That's what they said with the first generation power-saving lamps as well. Supposed to last 25 years, but that turned out to be about a year. Yes, I had to replace these lamps yearly. A lightbulb costed 90 eurocents, these power-saving lamps were at least 5 euro a piece. As for the environment - worse than lightbulbs because the power saving lamps have electronics in them which take much more water and energy to manufacture and generate more and much nastier waste than an ordinary light bulb.

Now we're supposed to believe that leds are the answer. Sure, leds last long but what about the circuits that drive it? People have dimmers in their houses which may not play nice with the electronics on the lamp, breaking it in no-time.

And as for efficiency - the heat a bulb generates is not wasted at all in houses with the heating turned on.

And... I just can't believe banning the bulb is even possible without any protests in the USA, "land of the free". The only ones who benefits are the producers of lamps, Philips, Siemens, etc. You can bet that they did some lobbying here and there for these regulations to pass. The losers are you (less choice, higher cost), the environment (because I'm pretty sure these lamps will break plenty quick too) but worse, choice and even liberty in general.

Because this won't stop here, obviously. In the name of the environment, what's next?

about 8 months ago
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Mars Rover Curiosity Finds Ancient Lakebed

kipsate Re:genesis of life (74 comments)

Mars had an atmosphere
Yes, and it was totally gone within 500 million years after Mars was formed, and had likely become prohibitively thin for any life to form way before it was gone. Any life that existed must have evolved during the first couple of hundred million years. But on earth, it took 1 billion years. And earth is bigger, closer to the sun, has more water, a less toxic surface than Mars.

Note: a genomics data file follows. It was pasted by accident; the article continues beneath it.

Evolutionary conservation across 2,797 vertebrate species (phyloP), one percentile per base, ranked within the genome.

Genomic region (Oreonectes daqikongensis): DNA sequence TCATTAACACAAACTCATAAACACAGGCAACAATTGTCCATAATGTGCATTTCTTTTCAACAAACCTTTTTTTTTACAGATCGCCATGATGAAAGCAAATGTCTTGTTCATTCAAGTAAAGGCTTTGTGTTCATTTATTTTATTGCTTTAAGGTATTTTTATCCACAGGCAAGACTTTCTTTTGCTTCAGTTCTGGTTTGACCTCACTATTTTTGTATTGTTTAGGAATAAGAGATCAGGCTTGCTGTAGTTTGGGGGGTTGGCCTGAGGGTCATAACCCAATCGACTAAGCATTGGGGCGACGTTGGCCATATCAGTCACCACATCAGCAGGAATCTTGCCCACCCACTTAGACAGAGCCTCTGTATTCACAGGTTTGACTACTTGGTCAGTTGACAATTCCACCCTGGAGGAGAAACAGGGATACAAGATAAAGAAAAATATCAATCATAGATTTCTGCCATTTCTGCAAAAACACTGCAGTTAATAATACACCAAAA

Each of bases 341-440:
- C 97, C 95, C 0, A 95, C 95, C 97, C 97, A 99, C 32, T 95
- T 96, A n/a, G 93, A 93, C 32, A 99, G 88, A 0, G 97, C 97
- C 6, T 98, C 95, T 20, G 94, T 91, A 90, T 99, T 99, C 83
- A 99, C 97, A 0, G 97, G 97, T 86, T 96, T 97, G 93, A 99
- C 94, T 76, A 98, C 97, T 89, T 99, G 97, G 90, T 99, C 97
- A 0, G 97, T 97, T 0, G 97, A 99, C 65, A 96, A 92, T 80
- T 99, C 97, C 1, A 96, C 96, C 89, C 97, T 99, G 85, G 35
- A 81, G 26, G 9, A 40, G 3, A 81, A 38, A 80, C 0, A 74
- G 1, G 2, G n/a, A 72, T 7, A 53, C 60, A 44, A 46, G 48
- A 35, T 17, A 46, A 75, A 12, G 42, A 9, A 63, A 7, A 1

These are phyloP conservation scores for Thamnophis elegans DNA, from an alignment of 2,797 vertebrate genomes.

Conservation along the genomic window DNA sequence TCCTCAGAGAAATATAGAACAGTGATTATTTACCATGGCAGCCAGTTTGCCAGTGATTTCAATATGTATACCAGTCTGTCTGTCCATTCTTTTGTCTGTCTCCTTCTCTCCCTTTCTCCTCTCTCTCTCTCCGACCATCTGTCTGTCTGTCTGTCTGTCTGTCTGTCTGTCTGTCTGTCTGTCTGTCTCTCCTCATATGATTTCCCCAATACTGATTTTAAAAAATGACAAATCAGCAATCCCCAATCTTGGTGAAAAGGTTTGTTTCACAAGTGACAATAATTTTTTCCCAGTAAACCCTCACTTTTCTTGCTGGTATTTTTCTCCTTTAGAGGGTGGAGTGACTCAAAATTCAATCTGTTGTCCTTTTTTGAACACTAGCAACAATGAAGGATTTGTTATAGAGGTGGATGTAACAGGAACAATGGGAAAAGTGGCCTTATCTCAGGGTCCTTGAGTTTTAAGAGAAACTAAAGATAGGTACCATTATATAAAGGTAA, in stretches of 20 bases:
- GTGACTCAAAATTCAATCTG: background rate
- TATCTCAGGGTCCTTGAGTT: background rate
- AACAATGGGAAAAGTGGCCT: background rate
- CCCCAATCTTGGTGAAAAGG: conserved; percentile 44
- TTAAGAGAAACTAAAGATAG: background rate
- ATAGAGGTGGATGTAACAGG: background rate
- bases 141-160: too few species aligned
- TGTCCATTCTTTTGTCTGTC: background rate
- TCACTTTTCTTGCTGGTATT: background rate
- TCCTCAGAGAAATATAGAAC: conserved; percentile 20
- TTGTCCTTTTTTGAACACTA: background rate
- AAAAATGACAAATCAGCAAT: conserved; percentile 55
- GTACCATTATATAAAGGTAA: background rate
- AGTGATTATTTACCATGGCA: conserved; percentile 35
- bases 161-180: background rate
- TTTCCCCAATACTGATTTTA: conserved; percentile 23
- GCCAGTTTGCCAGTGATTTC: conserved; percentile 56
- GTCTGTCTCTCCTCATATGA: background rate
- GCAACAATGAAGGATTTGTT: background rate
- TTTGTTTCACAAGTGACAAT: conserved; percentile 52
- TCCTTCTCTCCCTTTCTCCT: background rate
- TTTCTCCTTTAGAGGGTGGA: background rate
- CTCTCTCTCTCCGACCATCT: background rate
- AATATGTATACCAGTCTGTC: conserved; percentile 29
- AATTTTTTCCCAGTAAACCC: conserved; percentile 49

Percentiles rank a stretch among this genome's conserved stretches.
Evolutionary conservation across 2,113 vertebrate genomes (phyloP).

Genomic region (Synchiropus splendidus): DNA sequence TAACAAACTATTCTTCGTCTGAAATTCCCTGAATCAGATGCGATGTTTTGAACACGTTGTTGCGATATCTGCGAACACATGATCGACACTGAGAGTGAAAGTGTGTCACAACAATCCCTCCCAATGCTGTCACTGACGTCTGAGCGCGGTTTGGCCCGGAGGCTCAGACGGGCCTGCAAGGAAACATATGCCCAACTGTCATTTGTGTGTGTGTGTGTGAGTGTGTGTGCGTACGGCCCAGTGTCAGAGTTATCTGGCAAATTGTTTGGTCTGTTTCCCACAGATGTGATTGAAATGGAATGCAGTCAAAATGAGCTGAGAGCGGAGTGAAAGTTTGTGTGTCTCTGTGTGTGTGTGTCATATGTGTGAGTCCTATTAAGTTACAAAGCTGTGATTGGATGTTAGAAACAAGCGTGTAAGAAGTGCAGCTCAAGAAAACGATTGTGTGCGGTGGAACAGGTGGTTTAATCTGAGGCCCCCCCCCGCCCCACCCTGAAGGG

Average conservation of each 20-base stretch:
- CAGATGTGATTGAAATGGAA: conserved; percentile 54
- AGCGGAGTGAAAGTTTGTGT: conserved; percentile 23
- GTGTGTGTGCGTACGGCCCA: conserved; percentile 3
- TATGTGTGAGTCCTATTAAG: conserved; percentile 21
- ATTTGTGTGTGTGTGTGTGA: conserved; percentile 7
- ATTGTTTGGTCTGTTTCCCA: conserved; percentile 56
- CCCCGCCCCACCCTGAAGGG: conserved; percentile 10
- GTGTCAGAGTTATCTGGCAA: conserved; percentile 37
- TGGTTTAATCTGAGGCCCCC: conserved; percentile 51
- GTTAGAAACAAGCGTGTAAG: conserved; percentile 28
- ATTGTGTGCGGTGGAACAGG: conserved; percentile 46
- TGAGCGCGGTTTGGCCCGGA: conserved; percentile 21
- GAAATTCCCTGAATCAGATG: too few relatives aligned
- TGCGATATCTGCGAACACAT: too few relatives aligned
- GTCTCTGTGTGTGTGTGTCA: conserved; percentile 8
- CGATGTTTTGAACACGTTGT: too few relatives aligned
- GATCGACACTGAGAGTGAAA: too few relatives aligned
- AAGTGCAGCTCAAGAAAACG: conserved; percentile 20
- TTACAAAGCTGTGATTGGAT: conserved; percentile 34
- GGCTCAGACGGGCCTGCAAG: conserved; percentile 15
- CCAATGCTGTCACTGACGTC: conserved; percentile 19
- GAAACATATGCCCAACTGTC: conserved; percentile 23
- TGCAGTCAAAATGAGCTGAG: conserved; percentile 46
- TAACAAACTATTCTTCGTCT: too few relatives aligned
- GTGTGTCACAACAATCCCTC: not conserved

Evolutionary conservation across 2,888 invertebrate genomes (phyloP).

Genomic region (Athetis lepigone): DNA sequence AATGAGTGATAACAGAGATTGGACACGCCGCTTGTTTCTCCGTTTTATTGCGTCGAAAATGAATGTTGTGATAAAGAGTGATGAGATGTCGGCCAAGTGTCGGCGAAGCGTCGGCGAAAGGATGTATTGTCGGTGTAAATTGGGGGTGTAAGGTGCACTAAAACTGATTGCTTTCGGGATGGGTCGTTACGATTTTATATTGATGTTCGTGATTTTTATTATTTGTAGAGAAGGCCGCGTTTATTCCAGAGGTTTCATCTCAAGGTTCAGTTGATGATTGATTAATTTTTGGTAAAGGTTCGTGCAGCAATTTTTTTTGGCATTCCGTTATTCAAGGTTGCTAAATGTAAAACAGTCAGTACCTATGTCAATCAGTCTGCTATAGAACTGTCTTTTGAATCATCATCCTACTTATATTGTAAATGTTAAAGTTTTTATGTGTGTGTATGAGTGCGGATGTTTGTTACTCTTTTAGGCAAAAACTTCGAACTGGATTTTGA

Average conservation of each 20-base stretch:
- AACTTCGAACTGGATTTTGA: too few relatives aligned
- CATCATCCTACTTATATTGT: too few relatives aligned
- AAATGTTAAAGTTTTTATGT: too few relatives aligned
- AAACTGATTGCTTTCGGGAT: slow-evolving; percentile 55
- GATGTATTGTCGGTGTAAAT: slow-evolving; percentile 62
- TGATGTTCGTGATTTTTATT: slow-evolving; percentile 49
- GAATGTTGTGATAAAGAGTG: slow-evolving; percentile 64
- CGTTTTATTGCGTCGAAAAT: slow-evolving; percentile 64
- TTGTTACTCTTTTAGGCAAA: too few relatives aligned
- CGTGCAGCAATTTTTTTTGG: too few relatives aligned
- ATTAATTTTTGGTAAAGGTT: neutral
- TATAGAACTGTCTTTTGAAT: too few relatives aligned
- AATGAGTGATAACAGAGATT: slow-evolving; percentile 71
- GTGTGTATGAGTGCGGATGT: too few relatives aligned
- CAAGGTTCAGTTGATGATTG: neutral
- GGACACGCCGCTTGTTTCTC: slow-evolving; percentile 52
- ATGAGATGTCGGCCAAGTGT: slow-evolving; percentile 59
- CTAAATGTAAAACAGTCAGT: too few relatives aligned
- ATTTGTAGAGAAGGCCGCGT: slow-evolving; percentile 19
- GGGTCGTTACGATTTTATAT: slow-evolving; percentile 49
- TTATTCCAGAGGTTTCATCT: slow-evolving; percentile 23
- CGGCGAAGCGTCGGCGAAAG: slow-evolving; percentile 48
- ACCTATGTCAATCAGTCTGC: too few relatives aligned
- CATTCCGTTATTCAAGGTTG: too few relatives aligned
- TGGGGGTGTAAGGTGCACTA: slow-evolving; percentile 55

about 8 months ago
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Mars Rover Curiosity Finds Ancient Lakebed

kipsate Re:genesis of life (74 comments)

I'm sorry, but this is just common sense. Life does not spontaneously appear if you stir in a bowl of water. The chances of a self-copying molecule (because that's all the first "life" can have been) to spontaneously appear is so small, that it took a billion years on earth to happen. Mars, being an environment orders of magnitude less favorable, there's just zero chance.

about 8 months ago
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Mars Rover Curiosity Finds Ancient Lakebed

kipsate genesis of life (74 comments)

On earth, it took 1 billion years before life started to appear. Just let that amount of time sink in for a second. A billion years. During this astoundingly long period, the conditions for life to appear have been orders of magnitudes better than on Mars. Lower radiation due to an atmosphere, warmer but not too warm, less toxic chemicals on the surface, and covered mostly with oceans.

Now although there might have existed water on Mars, and even oceans, the reality is that the chance that life had been able to start on Mars before it dried up and turned into a reddish rock is zero.

about 8 months ago
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Students Tracked In UK College Via RFID For 1-3 Years

kipsate Re:no rfid required (64 comments)

intercepting cell-network-information

No need. Have wifi turned on? Your phone will dutifully offer its mac-address when you come near the router.

about 9 months ago
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Students Tracked In UK College Via RFID For 1-3 Years

kipsate no rfid required (64 comments)

No RFID required to track you all day. Cameras everywhere. Carrying a cellphone? Driving a car?

We already know where you are, and where you're going.

about 9 months ago
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Aeromobil Flying Car Prototype Gets Off the Ground For the First Time

kipsate Re:Not really sure what I was expecting (56 comments)

What a great comment. Perhaps it is too ambitious to shoot for "flying cars" as in cars like today that can also fly. Perhaps it is better to aim for "roadable airplanes" like the design in TFA.

That makes a lot of sense. A roadable airplane only needs short runways and can perhaps be designed to take off and land at a speed of less than 160 km/h (100 mph), making it much more flexible than a conventional airplane. Once in the air, it should behave like a proper plane, that is as easy and as safe to navigate as a car. In the age of self-driving cars, the technology is there to make that possible. I imagine virtual roads in the air that only exist as GPS coordinates in the board computers of roadable airplanes, to minimize any chances on collissions. Also, the planes should be in constant contact with each other in order to stay out of each others way and to be able to land and take off safely.